How does physical therapy progress in the early acute phase of Guillain-Barre syndrome (GBS)?

Updated: May 04, 2018
  • Author: Michael T Andary, MD, MS; Chief Editor: Milton J Klein, DO, MBA  more...
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Answer

Early in the acute phase of GBS, patients may not be able to fully participate in an active therapy program. At that stage, patients benefit from daily ROM exercises and proper positioning to prevent muscle shortening and joint contractures. Addressing upright tolerance and endurance also may be a significant issue during the early part of rehabilitation.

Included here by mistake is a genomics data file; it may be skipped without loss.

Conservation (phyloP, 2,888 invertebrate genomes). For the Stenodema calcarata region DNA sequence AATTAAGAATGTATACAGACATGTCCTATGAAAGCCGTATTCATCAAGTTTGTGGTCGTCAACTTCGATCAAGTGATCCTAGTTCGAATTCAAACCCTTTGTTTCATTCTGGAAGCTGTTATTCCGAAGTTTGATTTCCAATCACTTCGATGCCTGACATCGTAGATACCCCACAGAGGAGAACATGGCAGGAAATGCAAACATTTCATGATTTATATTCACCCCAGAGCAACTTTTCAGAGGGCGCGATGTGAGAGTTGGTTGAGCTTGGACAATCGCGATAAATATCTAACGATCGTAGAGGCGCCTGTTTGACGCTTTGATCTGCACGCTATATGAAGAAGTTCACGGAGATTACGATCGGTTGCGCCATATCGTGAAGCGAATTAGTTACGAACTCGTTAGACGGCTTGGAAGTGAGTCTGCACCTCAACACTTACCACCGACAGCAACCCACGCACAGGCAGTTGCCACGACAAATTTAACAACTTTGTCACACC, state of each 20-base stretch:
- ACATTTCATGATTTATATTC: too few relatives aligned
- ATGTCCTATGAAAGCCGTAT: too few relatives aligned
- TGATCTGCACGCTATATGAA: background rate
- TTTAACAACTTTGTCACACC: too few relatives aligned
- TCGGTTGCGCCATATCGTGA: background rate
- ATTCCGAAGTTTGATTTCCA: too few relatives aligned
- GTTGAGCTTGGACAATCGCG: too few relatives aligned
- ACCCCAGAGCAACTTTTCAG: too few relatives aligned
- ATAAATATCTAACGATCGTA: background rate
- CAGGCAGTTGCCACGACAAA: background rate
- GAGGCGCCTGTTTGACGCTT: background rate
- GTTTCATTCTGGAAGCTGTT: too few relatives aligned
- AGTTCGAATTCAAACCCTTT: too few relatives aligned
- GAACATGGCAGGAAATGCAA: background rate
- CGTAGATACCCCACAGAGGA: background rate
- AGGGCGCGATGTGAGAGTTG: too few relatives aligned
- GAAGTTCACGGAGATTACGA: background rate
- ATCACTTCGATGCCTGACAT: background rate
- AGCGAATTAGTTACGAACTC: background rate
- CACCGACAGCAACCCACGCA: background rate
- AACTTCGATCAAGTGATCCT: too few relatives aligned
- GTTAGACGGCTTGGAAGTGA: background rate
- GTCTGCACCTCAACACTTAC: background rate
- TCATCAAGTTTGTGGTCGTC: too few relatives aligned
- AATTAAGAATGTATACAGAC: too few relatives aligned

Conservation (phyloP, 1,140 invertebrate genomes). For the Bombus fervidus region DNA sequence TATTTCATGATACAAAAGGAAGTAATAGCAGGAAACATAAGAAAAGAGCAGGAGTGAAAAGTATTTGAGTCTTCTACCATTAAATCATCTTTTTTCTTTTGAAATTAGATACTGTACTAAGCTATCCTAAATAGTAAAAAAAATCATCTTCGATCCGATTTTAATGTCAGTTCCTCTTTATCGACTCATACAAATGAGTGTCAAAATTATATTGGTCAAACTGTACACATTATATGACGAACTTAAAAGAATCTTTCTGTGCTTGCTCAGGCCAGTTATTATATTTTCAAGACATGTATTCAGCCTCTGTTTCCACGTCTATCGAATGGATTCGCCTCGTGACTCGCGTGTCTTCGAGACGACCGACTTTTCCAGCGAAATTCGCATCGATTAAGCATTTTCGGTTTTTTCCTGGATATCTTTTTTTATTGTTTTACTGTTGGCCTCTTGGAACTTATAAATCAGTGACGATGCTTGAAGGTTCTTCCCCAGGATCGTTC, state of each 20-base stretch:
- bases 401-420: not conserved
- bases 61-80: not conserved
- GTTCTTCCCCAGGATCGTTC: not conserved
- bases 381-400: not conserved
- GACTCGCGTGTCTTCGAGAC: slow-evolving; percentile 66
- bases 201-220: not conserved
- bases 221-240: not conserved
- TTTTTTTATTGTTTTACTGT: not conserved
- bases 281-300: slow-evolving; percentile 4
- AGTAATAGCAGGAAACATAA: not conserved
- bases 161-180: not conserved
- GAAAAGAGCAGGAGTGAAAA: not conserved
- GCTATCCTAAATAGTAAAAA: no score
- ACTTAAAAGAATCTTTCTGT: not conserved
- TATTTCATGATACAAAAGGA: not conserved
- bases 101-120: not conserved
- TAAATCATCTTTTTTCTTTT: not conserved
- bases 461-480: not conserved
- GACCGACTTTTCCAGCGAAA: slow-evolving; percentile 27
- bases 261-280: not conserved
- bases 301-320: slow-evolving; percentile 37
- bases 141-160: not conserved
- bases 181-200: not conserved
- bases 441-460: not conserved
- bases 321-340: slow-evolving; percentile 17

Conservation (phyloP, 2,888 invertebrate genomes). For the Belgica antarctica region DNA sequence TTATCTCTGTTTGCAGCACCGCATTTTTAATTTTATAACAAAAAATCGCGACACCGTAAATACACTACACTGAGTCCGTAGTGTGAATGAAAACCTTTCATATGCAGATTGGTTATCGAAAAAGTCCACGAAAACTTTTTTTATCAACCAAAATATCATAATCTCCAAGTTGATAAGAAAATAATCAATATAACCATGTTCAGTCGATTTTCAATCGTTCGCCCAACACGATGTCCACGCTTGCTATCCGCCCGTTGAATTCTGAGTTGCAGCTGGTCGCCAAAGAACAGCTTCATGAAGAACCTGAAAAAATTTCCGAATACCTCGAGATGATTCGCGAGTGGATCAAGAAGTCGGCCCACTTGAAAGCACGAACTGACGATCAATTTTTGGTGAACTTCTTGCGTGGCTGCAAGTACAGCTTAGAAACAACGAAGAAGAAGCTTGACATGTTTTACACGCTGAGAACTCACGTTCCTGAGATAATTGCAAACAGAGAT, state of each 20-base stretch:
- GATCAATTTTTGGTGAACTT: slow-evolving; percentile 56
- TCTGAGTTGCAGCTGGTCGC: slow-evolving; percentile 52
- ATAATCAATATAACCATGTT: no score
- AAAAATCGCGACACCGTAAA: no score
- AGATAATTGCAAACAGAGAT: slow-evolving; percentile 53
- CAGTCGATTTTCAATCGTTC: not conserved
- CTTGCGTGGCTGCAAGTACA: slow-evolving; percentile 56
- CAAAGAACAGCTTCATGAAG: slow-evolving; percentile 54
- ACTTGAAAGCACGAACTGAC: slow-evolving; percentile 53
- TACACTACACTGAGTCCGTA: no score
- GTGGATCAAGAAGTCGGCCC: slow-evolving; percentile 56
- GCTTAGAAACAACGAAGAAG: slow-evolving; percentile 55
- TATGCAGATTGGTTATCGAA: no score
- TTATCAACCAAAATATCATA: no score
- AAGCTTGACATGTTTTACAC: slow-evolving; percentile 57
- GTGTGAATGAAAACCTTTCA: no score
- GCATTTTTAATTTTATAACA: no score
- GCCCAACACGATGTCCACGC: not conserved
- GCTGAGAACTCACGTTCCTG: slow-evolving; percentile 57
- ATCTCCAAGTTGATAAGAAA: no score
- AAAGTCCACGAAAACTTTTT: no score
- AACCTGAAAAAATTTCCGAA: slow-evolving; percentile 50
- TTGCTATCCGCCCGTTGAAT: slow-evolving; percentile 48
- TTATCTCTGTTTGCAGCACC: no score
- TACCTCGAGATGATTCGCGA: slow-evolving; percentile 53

Active muscle strengthening can then be slowly introduced and may include isometric, isotonic, isokinetic, or progressive resistive exercises. Mobility skills, such as bed mobility, transfers, and ambulation, are targeted functions. Patients should be monitored for hemodynamic instability and cardiac arrhythmias, especially upon initiation of the rehabilitation program. The intensity of the exercise program also should be monitored, because overworking the muscles may, paradoxically, lead to increased weakness.


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